Effects of Aerobic Fitness and Adiposity on Coagulation Biomarkers in Men vs. Women with Elevated Blood Pressure

ORIGINAL RESEARCH, September 2012, VOL II ISSUE II, ISSN 2042-4884
10.5083/ejcm.20424884.84 , Cite or Link Using DOI
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Kathleen L Wilson MS, Lianne Tomfohr MS, Kate Edwards PhD, Cindy Knott RD, Suzi Hong PhD, Laura Redwine PhD, Karen Calfas PhD, Cheryl L Rock PhD, Roland von Känel MD, Paul J Mills PhD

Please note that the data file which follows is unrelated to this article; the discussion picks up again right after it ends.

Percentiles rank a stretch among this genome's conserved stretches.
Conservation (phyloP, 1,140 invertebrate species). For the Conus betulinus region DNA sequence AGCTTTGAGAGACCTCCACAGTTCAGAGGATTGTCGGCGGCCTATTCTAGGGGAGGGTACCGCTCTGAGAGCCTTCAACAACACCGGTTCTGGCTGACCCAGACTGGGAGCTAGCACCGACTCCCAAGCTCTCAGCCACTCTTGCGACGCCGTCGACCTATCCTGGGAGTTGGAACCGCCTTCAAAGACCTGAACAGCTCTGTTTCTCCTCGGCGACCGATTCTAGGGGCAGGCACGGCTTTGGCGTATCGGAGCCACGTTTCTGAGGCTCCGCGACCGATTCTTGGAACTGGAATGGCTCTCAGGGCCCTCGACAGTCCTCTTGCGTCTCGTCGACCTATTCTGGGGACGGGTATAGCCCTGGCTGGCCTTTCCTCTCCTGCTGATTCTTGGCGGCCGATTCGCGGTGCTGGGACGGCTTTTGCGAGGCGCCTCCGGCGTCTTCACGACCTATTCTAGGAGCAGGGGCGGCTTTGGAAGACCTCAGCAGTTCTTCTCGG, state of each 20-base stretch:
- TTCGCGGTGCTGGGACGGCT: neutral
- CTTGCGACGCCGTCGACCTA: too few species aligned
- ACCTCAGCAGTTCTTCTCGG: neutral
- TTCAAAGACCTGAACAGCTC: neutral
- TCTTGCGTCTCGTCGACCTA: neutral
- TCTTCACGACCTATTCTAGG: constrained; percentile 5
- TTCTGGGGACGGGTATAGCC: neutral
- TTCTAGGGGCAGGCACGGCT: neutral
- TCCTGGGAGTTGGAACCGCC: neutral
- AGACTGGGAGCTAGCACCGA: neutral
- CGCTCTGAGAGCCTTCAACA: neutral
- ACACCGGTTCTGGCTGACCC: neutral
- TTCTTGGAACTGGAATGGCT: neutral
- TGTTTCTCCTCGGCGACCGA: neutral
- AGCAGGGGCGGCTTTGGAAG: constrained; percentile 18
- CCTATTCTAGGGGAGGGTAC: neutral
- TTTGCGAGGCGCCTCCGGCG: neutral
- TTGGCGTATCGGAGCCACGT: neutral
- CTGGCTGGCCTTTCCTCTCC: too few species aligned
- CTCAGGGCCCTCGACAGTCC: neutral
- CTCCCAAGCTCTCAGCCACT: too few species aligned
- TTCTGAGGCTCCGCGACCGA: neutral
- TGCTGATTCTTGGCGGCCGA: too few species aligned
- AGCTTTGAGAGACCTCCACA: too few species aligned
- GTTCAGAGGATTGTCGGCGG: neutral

A hypercoagulable state is a potential mechanism linking elevated blood pressure (BP), adiposity and a sedentary lifestyle to development of coronary heart disease (CHD). We examined relationships among aerobic fitness and adiposity in 76 sedentary subjects with elevated BP. Blood levels of plasminogen activator inhibitor-1 (PAI-1), D-dimer, von Willebrand factor (vWF) and thrombomodulin were assessed as biomarkers of coagulation. In individuals with elevated BP, percent body fat and fitness were associated with biomarkers indicative of a hypercoagulable state, even after demographic and metabolic factors were considered. D-dimer was positively associated with percent body fat (beta=0.37, p=0.003). PAI-1 was higher in men than in women (beta=-0.31, p=0.015) and associated with lower VO2peak (beta=-0.35, p=0.024). Thrombomodulin was positively associated with VO2peak (beta=0.56, p< 0.01). vWF was not significantly associated with fitness or adiposity. Our results emphasise that both percent body fat and physical fitness are important in the maintenance of haemostatic balance.